**To**:**siva <sivamtech07@xxxxxxxxxxxxxx>****Subject**:**Re: [ferret_users] Trend error and significance****From**:**Peter Szabo <szabpet83@xxxxxxxxx>**- Date: Mon, 10 Aug 2009 10:46:33 +0200
- Cc: ferret_users@xxxxxxxx, yangxing zheng <yangxingz@xxxxxxxxx>
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Hello Siva,

to create the trend of your data set, is rather easy: run the regresst operation and before that define p and q as it is said in the JNL.

yes? let p = t[gt=maxm] !suppose my var is maxm with 40 data points in time (its 1D)

yes? let q = maxm

yes? go regresst

yes? plot/vs p,qhat !plot the trendline

to have the significance as well is a bit more complex problem, which i solved with the following: i used the correlation to decide whether the trendline is significant or not using Student's t-test.

yes? let bigr=(rsquare^0.5)*(slope/abs(slope)) !the empirical correlation. the regresst counted its square and i want to decide whether the bigr is positive or negative using slope (its also created after regresst)

yes? let f=40-2 !the number of points is 40, and f is the degrees of freedom

yes? let ttest=((bigr)/((1-(bigr^2))^0.5))*(f^0.5) !this is a t-test value using correlation.

yes? list ttest

We need to look at the two-tailed (or one) t-table and find the desired critical t. If ttest is greater then the critical t-value the trend IS SIGNIFICANT.

yes? let sign=if abs(ttest) ge 1.69 then 1 !1.69 is the value of 90% confidence interval in the two-tailed t-test table.

If you needed more info about this issue, let me know.

Hope this helps (for others as well),

Peter

On Fri, Aug 7, 2009 at 5:51 PM, yangxing zheng <yangxingz@xxxxxxxxx> wrote:

Hi Siva,

I think David Wang has provided a method that posted couple months ago. I copy the message for you, as shown below:

-------------------------------------------

BTW, there is a caveat that the approximation of 95% confidence interval by "two sigma" can only be used when the degree of freedom is sufficient large. This student's t-table makes it clear (t = slope/sigmab).

http://www.ncsu.edu/chemistry/resource/t-table.html

D.

On Thu, Mar 5, 2009 at 7:08 PM, David Wang <climater@xxxxxxxxx> wrote:

Hi Ferreters,

I recently wanted to calculate the 95% confidence interval for a linear regression by the way of regresst.jnl, and found it's quite straightforward. There is a question on this in the archive that remains unanswered (http://www.pmel.noaa.gov/maillists/tmap/ferret_users/fu_2006/msg00428.html). So I put forth my two cents here risking everybody has already known it.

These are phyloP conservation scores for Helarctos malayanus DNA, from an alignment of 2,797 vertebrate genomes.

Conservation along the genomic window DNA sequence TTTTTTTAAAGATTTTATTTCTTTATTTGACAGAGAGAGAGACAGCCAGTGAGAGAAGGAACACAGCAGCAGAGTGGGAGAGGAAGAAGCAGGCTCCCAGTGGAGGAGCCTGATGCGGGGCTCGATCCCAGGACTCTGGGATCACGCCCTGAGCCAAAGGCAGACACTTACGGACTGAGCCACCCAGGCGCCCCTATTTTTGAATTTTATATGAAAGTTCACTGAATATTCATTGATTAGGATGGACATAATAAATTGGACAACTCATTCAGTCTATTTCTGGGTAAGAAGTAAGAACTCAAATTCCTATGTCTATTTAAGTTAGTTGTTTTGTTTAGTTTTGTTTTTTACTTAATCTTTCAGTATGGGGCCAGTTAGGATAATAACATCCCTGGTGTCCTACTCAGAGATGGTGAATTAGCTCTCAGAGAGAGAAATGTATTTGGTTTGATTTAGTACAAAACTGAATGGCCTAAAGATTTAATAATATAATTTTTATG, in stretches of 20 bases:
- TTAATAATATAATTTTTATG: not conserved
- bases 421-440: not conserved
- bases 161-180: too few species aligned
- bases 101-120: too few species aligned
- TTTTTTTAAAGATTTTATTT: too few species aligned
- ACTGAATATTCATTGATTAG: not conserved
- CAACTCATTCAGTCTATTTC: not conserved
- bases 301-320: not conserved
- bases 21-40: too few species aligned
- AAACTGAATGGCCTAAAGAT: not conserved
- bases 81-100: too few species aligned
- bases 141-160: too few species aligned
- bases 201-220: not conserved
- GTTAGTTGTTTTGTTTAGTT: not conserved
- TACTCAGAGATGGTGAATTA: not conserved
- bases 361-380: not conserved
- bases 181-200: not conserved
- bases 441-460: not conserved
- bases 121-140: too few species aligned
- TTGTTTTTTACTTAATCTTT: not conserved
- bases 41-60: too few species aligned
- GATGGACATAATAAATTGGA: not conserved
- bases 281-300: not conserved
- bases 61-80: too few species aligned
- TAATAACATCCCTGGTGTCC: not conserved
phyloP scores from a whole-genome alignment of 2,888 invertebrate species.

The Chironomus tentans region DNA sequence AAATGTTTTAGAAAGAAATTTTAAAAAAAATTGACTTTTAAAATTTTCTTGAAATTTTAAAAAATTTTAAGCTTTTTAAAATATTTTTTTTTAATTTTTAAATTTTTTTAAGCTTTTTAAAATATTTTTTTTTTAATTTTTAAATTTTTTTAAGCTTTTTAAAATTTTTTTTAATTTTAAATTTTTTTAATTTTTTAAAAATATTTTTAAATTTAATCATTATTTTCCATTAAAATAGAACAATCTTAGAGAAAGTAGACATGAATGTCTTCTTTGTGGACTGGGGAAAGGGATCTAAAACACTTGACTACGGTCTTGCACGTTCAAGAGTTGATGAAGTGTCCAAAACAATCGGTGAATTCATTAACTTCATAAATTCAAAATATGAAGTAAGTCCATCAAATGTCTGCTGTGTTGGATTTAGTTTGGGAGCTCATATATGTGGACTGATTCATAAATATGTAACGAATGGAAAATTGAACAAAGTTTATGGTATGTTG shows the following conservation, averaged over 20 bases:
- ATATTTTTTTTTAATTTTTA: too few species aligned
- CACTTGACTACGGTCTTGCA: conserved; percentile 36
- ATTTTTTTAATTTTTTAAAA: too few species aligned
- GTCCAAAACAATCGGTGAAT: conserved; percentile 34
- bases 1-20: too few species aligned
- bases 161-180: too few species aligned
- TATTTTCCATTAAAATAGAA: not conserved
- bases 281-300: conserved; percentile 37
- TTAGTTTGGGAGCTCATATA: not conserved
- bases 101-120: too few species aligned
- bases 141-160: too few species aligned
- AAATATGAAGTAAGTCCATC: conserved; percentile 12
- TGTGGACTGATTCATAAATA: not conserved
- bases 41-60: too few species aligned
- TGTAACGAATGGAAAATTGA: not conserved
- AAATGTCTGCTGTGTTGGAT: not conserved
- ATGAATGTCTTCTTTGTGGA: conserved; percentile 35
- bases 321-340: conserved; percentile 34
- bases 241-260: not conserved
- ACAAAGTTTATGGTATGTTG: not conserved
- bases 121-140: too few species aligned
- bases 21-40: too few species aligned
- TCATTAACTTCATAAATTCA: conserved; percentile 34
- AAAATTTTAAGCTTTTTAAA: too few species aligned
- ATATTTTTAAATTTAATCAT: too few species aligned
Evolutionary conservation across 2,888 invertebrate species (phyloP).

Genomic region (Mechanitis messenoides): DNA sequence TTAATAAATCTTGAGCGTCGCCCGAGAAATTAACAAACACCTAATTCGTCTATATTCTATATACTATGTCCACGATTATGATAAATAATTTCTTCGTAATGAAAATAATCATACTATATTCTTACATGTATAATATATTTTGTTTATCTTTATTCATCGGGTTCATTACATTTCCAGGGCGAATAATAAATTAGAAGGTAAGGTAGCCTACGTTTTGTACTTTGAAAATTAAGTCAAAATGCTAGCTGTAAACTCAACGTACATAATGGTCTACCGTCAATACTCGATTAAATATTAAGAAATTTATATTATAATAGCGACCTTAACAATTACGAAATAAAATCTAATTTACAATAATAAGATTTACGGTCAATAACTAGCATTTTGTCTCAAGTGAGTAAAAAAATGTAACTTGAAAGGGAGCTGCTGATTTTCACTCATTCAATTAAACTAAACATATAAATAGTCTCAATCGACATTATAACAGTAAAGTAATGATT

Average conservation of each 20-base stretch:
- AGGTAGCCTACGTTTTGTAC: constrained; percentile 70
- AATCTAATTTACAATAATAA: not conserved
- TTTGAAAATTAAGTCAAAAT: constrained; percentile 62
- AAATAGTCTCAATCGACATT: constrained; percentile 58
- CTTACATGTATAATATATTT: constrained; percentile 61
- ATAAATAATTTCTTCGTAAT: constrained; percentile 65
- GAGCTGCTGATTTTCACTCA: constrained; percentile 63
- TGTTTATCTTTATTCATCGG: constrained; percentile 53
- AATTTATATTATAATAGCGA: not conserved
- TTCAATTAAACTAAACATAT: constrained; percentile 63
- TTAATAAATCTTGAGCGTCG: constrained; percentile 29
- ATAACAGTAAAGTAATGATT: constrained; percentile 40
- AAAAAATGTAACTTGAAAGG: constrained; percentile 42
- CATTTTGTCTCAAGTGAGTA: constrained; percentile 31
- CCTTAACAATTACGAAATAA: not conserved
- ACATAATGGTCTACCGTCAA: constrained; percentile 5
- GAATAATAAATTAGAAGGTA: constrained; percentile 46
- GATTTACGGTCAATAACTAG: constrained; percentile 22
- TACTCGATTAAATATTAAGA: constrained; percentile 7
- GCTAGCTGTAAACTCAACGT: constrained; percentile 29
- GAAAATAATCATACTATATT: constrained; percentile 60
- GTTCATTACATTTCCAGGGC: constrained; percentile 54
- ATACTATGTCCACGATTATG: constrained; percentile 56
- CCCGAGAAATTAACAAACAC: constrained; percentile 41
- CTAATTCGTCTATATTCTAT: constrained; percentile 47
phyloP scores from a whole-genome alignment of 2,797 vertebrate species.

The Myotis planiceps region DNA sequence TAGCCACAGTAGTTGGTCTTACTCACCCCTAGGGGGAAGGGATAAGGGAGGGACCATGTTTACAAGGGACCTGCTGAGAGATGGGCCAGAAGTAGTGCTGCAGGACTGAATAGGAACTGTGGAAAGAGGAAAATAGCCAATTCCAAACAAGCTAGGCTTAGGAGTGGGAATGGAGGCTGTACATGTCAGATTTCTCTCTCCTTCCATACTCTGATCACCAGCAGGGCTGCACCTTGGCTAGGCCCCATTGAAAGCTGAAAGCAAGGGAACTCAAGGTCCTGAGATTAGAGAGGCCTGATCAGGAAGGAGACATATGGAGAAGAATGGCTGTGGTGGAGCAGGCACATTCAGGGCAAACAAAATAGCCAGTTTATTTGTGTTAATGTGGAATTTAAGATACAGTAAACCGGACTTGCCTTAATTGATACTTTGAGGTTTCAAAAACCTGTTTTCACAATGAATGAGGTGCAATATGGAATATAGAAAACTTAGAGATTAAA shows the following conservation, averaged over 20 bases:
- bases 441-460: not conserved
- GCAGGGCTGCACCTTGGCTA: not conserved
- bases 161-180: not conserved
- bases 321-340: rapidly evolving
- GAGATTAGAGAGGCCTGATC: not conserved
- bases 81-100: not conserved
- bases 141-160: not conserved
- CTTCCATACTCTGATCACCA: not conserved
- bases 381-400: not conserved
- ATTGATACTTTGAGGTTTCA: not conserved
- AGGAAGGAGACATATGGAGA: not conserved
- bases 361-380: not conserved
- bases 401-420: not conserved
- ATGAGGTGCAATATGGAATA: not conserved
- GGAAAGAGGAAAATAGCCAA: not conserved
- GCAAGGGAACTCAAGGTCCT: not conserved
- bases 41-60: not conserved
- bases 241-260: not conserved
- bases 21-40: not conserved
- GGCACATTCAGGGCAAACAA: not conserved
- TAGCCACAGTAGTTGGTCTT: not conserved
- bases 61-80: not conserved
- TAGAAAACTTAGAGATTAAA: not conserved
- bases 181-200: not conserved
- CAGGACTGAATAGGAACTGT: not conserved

The idea is that 95% confidence interval is about "two sigma" (http://en.wikipedia.org/wiki/Uncertainty#Measurements). So the problem boils down to estimating the sampling standard deviation of the regression slope. Following Wilks's book (statistical methods in atmospheric science, chapter 6.2), the sampling distribution for slope is Gaussian and its sampling standard deviation is given in the equation 6.18b. In Ferret, after regresst.jnl, issue the following two commands:

let >let sigmab = ((qvar/pvar-slope*slope)/(ones[t=@sum]-2))^0.5

And the 95% error bar is 2*sigmab. If the confidence interval at a different significance level (say, 90%) is desirable, one can simply go to the lookup table for the t-test and figure out how many "sigma" s/he needs.

HTH,

D.

--------------------------------------------------------------------------------

--- OnFri, 8/7/09, sivawrote:<sivamtech07@xxxxxxxxxxxxxx>

From: siva <sivamtech07@xxxxxxxxxxxxxx>

Subject: [ferret_users] Trend error and significance

To: ferret_users@xxxxxxxx

Date: Friday, August 7, 2009, 9:04 PMHi all,

I want to do trend analysis.

Actually i am able to get trend of a particular variable, using regresst.jnl. But there is no variable inside this JNL, defining trend error and confidence level of the trend.

Is there any function/JNL for getting these?

Thanks in advance..

Regards

S.Siva Reddy

Senior Research Fellow

UCESS/INCOIS

University of Hyderabad

Hyderabad

Mob:9908248120

**References**:**[ferret_users] Trend error and significance***From:*siva

**Re: [ferret_users] Trend error and significance***From:*yangxing zheng

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